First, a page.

Climate of change
Green New Deal (see page 36) is a necessary shift away from the debilitating positioning of ‘environment or jobs’.
Following the declaration of a climate emergency in Westminster must be a new internationalist approach that recognises the inequalities of climate breakdown and its root causes. Countries in the global north that make up the richest 10 per cent of people are responsible for approximately 50 per cent of emissions yet are mostly shielded from the effects. For many of the poorest 50 per cent – who are only responsible for 10 per cent of emissions – climate breakdown is already a devastating feature of life.
JAKE WOODIER, climate striker
In May, in the wake of the school climate strikes and Extinction Rebellion’s central London protests, the Labour Party forced a House of Commons vote to declare an environmental and climate emergency. This followed similar moves by both the Scottish Parliament and the Welsh Assembly. The UK Student Climate Network’s emergent YouthStrike4Climate mobilisations and Extinction Rebellion’s actions have put sustained pressure on those in power to recognise the severity of the climate crisis. The organisations are among many working tirelessly to put climate at the top of the political agenda.
never been more evident that capitalism and climate justice cannot operate together.
A climate emergency alone isn’t enough. We need bold and courageous climate action that centres social and economic justice. We need a mass movement – built from the ground up – that centres
A new approach means not only eliminating emissions rapidly but addressing the reality the climate crisis is founded upon – colonialism,
We’ve seen the power of grassroots, distributed organising neoliberalism and relentless extraction of resources (see page 38). Alongside rapid emissions reductions, the UK and others in the global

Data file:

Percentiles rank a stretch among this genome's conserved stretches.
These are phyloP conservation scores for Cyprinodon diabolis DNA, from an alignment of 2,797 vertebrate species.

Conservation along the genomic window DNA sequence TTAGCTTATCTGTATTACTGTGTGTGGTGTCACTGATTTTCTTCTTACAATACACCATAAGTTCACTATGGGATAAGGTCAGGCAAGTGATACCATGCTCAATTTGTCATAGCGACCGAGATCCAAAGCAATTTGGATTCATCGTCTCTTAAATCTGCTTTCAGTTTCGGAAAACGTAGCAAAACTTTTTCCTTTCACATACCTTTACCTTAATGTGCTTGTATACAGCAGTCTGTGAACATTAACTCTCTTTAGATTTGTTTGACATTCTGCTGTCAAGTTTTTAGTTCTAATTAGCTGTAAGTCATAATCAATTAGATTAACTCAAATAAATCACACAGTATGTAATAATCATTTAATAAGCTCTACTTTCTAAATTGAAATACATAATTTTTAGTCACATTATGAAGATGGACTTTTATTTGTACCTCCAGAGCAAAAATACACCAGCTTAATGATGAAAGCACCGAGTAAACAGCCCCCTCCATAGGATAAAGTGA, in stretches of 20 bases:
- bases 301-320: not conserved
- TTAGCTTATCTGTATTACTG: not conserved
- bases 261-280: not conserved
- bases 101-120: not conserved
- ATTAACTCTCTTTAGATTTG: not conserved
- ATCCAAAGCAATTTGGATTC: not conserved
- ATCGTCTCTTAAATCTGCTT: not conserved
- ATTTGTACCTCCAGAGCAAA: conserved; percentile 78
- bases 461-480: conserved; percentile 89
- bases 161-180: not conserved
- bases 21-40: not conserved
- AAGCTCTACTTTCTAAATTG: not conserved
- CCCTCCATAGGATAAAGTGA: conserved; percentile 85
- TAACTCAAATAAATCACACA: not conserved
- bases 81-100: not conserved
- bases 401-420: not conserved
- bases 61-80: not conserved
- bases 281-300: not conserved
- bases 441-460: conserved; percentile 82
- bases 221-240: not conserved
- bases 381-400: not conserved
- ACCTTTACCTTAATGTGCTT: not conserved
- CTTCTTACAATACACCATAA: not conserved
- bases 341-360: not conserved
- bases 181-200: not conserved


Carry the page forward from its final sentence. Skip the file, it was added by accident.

The declaration of a climate emergency is undeniably a positive first step that should be welcomed by climate campaigners, and gives climate change the focus it must continue to occupy in our legislative chamber. This has only been made possible because of fresh, direct and energetic grassroots climate activism that has inspired many to action and drawn widespread attention.
We must continue organising and pressuring those in positions of power to take the necessary actions grounded in climate justice. To adequately address the climate crisis, we need a radical and transformative approach that casts aside our current economic obsession with profit-seeking and growth at all costs. It’s perhaps the voices of those most affected by the climate crisis and the transition to a zero-emissions future. We need to fight for a radical Green New Deal that achieves the necessary emissions reductions at a scale befitting the crisis. This would necessitate a much higher level of ambition than currently seen in much of mainstream politics.
We’ve seen the power of grassroots, distributed organising that has made recent climate activism so successful in such a short period of time. Such power and energy needs to be harnessed to work alongside those in frontline communities, marginalised groups and workers in today’s high emissions sectors to demand a healthy and liveable planet that works for all. The potential of a north have an obligation to provide meaningful and drastically increased support to countries in the south to transition their economies. This support must ensure those most affected by climate breakdown can adapt, while also ensuring access to renewable technologies.
We should be under no illusions that the fight to address the climate crisis will require deep and concerted organising. Victories for the people must be fought for by the people. Climate justice necessitates radical changes to our societies and economies that won’t simply be handed over without resistance from those who benefit most. We must continue building the vehicles of change needed to rebalance power to ensure those who are most affected don’t bear the cost.
66 RED PEPPER Summer 2019